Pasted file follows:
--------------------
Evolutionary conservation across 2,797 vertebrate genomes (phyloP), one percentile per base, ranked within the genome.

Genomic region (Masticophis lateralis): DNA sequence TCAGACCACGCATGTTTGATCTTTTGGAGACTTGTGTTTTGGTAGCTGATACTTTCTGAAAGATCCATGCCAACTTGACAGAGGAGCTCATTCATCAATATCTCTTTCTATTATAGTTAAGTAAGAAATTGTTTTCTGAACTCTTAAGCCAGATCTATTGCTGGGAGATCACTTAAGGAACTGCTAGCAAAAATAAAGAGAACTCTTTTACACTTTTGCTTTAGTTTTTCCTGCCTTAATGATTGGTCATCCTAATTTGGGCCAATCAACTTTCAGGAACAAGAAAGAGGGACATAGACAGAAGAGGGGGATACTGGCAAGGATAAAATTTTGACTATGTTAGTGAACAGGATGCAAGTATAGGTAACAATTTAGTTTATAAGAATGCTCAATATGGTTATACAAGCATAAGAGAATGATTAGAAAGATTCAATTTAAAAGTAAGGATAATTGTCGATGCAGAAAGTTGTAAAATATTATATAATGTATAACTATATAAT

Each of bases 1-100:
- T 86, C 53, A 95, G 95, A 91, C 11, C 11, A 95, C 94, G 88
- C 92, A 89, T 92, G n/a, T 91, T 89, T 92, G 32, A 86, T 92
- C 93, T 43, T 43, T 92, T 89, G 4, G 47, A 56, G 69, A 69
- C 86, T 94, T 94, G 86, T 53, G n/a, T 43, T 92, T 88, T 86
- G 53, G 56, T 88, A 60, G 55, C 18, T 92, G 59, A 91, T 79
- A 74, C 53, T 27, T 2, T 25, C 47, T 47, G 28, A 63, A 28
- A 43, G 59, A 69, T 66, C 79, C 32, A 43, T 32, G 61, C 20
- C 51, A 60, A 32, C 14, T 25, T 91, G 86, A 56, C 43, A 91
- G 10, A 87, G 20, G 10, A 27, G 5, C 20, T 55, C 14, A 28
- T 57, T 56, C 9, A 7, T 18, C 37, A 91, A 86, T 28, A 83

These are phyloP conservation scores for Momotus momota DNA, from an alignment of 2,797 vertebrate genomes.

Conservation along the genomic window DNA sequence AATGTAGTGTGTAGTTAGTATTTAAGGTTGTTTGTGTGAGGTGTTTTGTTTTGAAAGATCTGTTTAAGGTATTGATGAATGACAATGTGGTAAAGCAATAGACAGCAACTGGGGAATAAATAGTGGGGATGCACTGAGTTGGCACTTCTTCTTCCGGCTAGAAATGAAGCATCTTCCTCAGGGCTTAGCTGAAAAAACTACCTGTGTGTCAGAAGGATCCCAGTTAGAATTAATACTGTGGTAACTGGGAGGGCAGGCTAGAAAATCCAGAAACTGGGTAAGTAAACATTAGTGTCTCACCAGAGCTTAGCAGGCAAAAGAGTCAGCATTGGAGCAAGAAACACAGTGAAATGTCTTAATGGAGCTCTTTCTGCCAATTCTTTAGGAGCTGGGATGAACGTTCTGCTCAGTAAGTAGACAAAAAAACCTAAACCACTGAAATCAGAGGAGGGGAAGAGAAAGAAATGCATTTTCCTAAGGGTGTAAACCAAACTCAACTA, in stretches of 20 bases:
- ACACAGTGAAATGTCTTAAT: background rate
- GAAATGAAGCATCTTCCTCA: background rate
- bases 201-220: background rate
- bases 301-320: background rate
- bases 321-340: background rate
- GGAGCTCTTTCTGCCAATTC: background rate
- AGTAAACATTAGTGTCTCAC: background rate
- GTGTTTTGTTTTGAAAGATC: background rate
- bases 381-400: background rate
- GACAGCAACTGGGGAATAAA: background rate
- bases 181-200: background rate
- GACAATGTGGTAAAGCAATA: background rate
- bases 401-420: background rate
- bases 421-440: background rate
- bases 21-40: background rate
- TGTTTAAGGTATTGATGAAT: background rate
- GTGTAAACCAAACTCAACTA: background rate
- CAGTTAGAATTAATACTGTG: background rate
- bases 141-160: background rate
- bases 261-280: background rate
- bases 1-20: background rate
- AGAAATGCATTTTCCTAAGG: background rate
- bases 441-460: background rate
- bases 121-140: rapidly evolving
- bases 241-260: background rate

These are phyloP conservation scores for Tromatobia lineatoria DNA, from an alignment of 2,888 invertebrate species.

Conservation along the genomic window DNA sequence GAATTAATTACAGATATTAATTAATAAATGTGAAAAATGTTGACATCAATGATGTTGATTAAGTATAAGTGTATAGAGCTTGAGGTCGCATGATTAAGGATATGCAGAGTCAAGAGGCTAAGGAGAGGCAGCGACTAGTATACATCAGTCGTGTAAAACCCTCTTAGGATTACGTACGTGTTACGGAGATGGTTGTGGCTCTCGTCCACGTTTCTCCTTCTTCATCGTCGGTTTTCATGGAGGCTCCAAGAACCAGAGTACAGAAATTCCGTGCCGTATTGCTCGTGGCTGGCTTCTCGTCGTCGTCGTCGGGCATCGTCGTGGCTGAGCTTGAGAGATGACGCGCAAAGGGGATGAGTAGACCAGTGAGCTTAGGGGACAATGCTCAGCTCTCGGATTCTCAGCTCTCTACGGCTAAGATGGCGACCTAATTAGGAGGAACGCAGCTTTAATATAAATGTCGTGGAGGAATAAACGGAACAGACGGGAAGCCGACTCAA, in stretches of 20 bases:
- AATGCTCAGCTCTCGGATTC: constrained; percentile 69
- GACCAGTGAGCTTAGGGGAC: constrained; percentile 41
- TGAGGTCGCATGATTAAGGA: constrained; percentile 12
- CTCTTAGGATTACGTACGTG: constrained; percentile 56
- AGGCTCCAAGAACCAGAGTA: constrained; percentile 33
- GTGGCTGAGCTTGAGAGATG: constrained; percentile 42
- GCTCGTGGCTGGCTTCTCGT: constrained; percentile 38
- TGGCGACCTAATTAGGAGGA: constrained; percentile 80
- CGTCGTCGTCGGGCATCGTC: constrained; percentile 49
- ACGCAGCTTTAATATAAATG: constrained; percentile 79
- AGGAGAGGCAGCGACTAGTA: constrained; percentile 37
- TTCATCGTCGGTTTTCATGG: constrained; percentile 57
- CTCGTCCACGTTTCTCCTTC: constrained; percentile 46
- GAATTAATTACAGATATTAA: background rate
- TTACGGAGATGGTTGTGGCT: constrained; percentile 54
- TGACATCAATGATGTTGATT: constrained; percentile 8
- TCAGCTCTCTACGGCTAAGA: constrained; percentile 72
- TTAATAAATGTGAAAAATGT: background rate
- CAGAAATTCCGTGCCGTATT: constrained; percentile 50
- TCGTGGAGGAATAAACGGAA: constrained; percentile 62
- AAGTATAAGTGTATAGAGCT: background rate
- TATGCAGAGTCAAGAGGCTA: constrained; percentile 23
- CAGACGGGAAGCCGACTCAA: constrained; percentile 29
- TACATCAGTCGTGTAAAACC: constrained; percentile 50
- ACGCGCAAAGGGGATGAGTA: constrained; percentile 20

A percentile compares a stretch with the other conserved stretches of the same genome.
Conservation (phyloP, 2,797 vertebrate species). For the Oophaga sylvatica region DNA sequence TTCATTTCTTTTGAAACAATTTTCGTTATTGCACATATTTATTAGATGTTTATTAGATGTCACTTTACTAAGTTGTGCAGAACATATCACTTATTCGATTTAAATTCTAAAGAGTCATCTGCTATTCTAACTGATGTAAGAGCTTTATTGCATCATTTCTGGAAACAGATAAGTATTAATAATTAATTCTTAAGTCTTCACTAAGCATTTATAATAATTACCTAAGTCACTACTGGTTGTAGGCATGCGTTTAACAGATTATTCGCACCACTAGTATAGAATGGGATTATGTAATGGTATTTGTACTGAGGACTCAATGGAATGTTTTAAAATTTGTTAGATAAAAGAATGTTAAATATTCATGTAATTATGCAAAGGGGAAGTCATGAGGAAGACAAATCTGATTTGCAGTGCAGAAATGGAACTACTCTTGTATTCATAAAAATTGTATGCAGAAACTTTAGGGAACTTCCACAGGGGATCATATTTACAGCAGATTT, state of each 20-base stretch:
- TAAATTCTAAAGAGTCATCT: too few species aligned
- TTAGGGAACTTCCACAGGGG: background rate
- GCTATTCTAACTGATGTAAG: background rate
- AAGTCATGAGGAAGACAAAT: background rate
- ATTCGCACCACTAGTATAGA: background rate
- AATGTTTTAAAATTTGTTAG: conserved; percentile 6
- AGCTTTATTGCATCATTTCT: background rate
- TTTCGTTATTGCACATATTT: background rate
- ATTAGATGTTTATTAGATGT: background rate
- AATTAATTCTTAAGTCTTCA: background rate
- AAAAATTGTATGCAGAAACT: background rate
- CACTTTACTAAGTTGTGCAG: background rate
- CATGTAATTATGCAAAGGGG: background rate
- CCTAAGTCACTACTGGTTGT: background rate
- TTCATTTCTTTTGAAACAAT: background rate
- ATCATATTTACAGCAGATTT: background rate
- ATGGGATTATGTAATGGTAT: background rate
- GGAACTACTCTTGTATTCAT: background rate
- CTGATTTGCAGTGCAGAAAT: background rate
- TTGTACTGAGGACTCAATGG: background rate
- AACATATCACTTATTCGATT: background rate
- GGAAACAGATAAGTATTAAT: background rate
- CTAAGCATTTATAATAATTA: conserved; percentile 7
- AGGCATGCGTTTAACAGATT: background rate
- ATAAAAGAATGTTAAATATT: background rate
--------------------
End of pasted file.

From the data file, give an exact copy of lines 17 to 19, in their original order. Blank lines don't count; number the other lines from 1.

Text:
- GAAATGAAGCATCTTCCTCA: background rate
- bases 201-220: background rate
- bases 301-320: background rate